What Are Cuticles? Tips for Proper Care

Cuticles often are not something most people stop to think about. But did you know that cuticles serve an important purpose? These small pieces of the skin protect your nails from bacteria and keep them strong, so it’s important to maintain them and keep them pampered. Keep reading to learn more about cuticles — what they are and how to keep them healthy.

What are cuticles?

Cuticles are a thin layer of skin cells found at the base of your toenails or fingernails, commonly called the proximal nail fold. They connect your nails and the skin of your fingers.


As your nails grow, new skin cells around the base of the nail (eponychium) push older skin cells on the nail plate, forming nail cuticles.

what are cuticles

Cuticles protect your nails from bacteria that may cause infections. So, make sure to include cuticle care as part of your nail care routine.

Cuticle care: tips for healthy cuticles

If you want to keep your nails looking good, then cuticle care may be the key to avoiding cuticle damage and preventing hangnails. Here are a few home cuticle care tips:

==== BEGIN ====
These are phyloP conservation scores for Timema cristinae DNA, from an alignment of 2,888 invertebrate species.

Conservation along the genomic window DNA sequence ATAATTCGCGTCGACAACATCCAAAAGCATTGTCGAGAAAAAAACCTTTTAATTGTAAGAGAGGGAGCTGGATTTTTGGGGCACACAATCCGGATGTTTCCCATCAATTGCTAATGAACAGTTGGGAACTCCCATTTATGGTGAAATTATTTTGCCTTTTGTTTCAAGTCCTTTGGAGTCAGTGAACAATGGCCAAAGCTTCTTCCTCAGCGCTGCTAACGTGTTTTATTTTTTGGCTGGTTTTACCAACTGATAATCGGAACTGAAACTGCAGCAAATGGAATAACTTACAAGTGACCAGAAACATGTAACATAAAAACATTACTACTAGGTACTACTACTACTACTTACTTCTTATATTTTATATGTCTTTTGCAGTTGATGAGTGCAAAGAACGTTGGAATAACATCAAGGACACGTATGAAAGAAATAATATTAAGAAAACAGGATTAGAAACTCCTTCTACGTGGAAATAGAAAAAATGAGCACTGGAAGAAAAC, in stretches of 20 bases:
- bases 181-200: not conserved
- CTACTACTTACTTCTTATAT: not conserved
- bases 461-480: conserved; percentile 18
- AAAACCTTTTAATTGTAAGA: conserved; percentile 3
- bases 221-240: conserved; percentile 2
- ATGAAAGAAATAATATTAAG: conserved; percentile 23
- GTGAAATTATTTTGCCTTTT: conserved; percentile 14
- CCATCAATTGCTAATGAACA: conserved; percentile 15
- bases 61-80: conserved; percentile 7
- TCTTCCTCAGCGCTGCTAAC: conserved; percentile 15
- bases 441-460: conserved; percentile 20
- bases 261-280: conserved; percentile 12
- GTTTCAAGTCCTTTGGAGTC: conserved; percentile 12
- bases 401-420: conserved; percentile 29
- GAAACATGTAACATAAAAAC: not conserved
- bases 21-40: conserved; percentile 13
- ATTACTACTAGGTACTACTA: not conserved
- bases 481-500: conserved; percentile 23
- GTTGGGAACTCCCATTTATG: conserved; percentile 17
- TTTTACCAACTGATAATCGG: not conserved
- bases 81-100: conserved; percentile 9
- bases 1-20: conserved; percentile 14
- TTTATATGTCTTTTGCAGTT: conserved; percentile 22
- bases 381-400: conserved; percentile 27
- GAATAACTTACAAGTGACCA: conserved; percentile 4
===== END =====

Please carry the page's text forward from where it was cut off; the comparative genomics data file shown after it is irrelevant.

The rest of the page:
1. Don't cut your cuticles. The American Academy of Dermatology advises against cutting your cuticles. Although cuticle removal may seem helpful during a gel manicure, it may cause problems later. When you cut your nail cuticles, you may leave them susceptible to infections. To maintain your cuticles, soak your nails in warm water to soften them. Then, gently push the cuticle back using a cuticle pusher.
  2. Moisturize your cuticles. When you let your cuticles become overly dry, they may start to crack and peel, which can be painful. To keep your nails and cuticles healthy, you may want to moisturize them every single day. You may use petroleum jelly or lotion for this. When you apply, massage the cuticles gently to allow them to absorb the moisture.
  3. Don't pick or bite cuticles. Biting may negatively affect your cuticles. Biting is usually a common habit, especially for people with high levels of stress. Biting and picking the skin around the nails may damage nail cuticles and may lead to nail infection. If you have the urge to bite or pick your nails, you can try using a squeezing stress ball instead to distract yourself.
  4. Wear gloves while cleaning. Harsh chemicals, such as dish soap and cleaning agents, can dry out your nails and cuticles. To protect your nails, invest in a set of gloves for housework.
  5. Choose the right nail polish remover. If you use nail polish regularly, it's important to choose a remover that won't dry out the cuticles. Avoid acetone-based products because they can irritate and dehydrate the skin.
  6. Avoid uncertified and rough manicurists. When you visit a nail salon, make sure that your manicurist understands that you prefer gentle cuticle care. Tell your manicurist to push cuticles back very gently, and if you have hangnails, tell them to clip it carefully. Some nail technicians can be overly vigorous, which may cause redness and soreness around the nails.

Common cuticle problems